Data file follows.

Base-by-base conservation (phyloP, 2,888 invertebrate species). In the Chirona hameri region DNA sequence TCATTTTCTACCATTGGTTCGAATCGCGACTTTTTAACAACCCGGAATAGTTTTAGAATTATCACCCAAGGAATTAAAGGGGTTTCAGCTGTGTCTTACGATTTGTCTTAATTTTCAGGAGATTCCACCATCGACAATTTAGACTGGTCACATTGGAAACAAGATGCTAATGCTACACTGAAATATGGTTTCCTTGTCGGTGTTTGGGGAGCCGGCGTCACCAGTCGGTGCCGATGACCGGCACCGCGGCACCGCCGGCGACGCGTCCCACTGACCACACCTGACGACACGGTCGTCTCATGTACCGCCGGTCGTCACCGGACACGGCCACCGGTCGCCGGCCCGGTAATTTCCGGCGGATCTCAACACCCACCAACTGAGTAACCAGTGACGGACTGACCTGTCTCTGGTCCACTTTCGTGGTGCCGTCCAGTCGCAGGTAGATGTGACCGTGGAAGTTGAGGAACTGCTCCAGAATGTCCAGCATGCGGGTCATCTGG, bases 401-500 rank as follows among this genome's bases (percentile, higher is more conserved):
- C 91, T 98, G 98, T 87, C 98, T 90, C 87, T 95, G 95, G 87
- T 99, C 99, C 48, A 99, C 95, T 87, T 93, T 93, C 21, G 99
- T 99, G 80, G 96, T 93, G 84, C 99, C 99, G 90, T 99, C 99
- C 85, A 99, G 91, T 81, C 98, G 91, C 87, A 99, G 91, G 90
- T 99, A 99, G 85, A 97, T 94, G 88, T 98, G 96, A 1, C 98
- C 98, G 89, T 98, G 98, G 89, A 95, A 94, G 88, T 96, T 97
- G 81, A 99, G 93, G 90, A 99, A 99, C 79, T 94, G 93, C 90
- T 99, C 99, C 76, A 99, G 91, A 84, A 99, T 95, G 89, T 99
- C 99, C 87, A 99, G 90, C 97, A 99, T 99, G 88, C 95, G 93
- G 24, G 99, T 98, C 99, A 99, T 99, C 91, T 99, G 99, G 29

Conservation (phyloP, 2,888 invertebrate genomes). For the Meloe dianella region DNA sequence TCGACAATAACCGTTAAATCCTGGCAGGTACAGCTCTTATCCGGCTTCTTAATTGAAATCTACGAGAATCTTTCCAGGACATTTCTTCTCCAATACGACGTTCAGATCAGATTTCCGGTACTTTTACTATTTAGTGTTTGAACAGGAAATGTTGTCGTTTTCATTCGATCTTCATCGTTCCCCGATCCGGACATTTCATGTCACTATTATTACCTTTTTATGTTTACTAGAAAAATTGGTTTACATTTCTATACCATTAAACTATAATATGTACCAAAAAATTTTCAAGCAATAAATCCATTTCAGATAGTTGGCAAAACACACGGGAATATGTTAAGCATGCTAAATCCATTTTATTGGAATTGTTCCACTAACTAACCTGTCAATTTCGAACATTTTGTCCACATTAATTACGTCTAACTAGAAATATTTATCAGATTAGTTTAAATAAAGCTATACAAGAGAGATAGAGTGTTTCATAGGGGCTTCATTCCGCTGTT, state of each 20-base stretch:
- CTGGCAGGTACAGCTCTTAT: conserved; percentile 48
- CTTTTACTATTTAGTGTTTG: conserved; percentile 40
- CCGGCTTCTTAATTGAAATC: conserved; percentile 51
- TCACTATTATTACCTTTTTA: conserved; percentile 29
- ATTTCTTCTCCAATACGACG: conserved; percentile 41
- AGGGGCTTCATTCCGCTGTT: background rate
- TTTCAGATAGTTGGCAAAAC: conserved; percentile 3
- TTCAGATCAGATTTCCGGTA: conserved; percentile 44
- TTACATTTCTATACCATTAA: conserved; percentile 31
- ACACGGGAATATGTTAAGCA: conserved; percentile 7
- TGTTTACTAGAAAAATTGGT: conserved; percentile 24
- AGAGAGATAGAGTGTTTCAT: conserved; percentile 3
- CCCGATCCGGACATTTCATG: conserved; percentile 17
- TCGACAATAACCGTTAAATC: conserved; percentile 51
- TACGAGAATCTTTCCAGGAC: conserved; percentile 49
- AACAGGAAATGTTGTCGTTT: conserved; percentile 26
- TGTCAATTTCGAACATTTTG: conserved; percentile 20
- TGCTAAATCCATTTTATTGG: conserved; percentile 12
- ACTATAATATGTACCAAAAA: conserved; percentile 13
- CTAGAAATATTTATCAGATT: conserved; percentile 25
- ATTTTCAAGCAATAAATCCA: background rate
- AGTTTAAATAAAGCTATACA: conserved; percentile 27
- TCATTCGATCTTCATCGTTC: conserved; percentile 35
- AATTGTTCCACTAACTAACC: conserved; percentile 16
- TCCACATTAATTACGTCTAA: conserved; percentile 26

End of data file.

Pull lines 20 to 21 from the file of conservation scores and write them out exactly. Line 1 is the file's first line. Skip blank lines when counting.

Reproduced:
- TTCAGATCAGATTTCCGGTA: conserved; percentile 44
- TTACATTTCTATACCATTAA: conserved; percentile 31